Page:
This is the most common situation for a DBA to start the database in when there is DBA maintenance activity required on the logical portion of the Oracle database.
In this case, the DBA will execute the startup option as before. However, in addition to starting and opening the database, the DBA will execute a special command that restricts database access to only those users on the system with a special access privilege called restricted session.
Although any user on the database can have this privilege granted to them, typically only the database administrator will have it. In some cases, such as in the case of reorganizing large tables that involves a large-volume data load, the DBA may grant the restricted session privilege to a developer who is assisting in the database maintenance work.
In these situations, the DBA may want to consider a temporary grant of restricted session to the developer, followed by a revocation of the privilege afterward to prevent possible data integrity issues in later maintenance cycles. This method is generally preferable to a permanent grant of restricted session to someone outside the DBA organization.
Typically, the DBA will want to use the restrict option for logical database object maintenance such as reorganizing tablespaces, creating new indexes or fixing old ones, large-volume data loads, reorganizing or renaming objects, and other DBA maintenance activities.
There are two special cases for database startup left to consider, both of which are used for circumstances outside of normal database activity. One of those two situations is when the database has experienced a failure of some sort that requires the DBA to perform a complete database recovery of the database and the instance.
In this case, the DBA may want the instance to initiate its complete recovery at the time the instance is started. To accomplish the task, the DBA can issue the startup recover command from the Server Manager tool, and Oracle will start the instance and initiate the complete recovery at instance startup.
In cases where archiving is used, Oracle may require certain archived redo logs to be present for this option to complete successfully.
In any event, the use of this option will be more carefully considered in the next unit, the treatment of OCP Exam 3 on database backup and recovery.
The final option for database startup is used in unusual circumstances as well. Sometimes rarely there is a situation where the Oracle database cannot start the instance under normal circumstances or shut down properly due to some issue with memory management or disk resource management.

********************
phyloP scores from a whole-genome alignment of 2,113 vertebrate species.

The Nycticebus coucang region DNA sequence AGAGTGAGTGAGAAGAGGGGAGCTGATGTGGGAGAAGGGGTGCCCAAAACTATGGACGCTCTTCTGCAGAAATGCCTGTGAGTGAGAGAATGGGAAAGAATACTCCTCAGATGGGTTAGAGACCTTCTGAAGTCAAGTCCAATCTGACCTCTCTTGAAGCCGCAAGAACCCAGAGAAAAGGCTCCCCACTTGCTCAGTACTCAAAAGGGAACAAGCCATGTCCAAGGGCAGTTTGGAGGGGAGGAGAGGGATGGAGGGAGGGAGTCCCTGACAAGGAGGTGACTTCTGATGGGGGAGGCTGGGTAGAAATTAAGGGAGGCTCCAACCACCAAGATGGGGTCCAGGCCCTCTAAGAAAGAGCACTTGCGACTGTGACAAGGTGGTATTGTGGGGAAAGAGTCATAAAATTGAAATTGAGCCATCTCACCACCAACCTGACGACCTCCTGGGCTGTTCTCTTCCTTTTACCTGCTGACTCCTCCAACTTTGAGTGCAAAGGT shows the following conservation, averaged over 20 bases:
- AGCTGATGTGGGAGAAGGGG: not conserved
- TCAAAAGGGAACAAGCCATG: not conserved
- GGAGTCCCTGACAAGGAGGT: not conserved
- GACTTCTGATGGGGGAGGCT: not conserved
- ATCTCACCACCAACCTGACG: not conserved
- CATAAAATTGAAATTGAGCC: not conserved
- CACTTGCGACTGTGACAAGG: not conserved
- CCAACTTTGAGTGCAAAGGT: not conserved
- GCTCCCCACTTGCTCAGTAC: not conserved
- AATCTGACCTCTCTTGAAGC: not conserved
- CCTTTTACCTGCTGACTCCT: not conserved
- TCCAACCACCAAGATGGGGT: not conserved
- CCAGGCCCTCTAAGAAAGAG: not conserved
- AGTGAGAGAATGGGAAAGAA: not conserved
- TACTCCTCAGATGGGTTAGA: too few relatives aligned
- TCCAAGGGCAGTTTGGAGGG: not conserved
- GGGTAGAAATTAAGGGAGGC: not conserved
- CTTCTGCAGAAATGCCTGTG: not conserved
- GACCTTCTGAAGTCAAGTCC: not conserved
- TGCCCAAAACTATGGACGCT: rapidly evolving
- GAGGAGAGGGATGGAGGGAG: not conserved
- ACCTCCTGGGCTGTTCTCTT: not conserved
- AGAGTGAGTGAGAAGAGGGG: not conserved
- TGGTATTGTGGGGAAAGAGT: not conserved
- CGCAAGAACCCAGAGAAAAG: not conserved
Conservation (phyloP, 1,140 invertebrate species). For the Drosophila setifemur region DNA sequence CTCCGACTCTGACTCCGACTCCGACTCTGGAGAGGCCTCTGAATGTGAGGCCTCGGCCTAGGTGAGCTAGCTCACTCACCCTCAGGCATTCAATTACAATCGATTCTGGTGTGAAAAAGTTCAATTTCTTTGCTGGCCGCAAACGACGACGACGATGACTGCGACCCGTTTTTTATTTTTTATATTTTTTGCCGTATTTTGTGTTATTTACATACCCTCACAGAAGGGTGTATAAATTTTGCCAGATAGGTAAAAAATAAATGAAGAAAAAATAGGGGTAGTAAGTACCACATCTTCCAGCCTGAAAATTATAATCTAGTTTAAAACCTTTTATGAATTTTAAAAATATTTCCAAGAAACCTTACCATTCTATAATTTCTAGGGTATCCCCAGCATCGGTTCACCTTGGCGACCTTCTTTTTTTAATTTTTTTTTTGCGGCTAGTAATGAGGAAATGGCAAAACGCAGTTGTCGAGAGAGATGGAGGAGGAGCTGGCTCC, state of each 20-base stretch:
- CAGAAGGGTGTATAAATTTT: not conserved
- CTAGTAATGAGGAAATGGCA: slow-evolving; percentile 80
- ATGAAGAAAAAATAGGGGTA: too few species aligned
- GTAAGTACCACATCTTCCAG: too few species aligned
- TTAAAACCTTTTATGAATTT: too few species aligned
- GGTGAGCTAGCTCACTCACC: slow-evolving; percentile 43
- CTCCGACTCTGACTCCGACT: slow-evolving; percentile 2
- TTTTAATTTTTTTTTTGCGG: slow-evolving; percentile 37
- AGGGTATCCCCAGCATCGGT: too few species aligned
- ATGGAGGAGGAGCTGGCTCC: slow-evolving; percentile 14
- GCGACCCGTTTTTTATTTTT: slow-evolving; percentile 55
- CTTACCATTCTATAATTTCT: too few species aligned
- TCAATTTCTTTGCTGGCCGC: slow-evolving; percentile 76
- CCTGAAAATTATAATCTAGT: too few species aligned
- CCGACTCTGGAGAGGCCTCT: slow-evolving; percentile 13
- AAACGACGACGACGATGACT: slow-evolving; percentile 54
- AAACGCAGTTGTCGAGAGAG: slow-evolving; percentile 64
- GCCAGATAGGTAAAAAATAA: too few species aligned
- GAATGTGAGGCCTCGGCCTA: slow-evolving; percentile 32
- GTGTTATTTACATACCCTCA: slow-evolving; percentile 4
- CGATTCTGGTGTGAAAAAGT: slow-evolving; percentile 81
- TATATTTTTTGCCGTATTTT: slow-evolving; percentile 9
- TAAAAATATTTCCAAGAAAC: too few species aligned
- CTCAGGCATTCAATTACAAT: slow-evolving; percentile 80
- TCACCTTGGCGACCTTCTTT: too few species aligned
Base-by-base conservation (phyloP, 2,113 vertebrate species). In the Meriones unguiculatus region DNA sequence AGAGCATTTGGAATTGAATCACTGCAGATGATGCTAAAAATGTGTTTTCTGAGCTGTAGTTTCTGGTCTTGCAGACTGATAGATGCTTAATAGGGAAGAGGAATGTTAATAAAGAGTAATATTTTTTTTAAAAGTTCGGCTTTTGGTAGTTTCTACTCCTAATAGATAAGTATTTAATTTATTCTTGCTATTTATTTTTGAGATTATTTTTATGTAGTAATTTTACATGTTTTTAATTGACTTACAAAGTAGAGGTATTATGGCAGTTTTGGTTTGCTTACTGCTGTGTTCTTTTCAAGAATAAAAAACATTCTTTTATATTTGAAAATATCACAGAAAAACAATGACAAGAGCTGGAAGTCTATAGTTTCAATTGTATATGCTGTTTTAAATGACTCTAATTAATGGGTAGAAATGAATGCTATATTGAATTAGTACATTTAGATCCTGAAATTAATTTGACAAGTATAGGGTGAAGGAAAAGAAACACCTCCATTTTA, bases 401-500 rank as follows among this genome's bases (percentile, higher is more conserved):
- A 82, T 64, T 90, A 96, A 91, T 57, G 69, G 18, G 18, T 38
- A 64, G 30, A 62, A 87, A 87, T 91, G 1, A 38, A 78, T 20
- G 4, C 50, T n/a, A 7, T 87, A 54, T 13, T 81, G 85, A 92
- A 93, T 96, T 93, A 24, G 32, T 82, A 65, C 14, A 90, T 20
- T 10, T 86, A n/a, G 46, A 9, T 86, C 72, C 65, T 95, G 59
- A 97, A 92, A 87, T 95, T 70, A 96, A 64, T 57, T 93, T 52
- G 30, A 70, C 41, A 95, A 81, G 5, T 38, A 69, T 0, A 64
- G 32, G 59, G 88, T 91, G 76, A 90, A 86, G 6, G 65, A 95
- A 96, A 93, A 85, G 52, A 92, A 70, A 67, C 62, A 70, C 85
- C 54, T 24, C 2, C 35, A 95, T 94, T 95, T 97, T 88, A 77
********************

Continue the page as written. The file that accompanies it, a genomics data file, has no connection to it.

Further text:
In these cases, the DBA may need to push things a bit. The DBA can give database startup an additional shove with the startup force command option. This option will use a method akin to a shutdown abort see the next section on database shutdown in order to end the current instance having difficulty before starting the new instance. It is not recommended that the DBA use this option without extreme care, as there is usually a need for instance recovery in this type of situation.
What is the tool used for starting the Oracle database? What connection must be used for the task? What are the five options for database startup? Shutting Down the Oracle Database Shutting down the Oracle instance works in much the same way as starting the instance, with the requirement to cease allowing access to the database and the requirement to accomplish the task while being logged on as internal.
The task must also be accomplished from the Server Manager, either graphically with the use of the Shut Down menu under the Instance menu or with the shutdown command in line mode.
The options for database shutdown are listed below: Shutdown normal Shutdown immediate Shutdown abort There are three priorities that can be specified by the DBA for shutting down the database. The first and lowest priority is normal. It is the lowest priority because Oracle will wait for many other events to play themselves out before actually shutting down the connection. In other words, the database will make the DBA wait for all other users to finish what they are doing before the database will actually close.
The following description of events illustrates specifically how the shutdown process works under normal priority: DBA issues shutdown normal from Server Manager at 3 p. User X is logged onto the system at and performs data entry until p.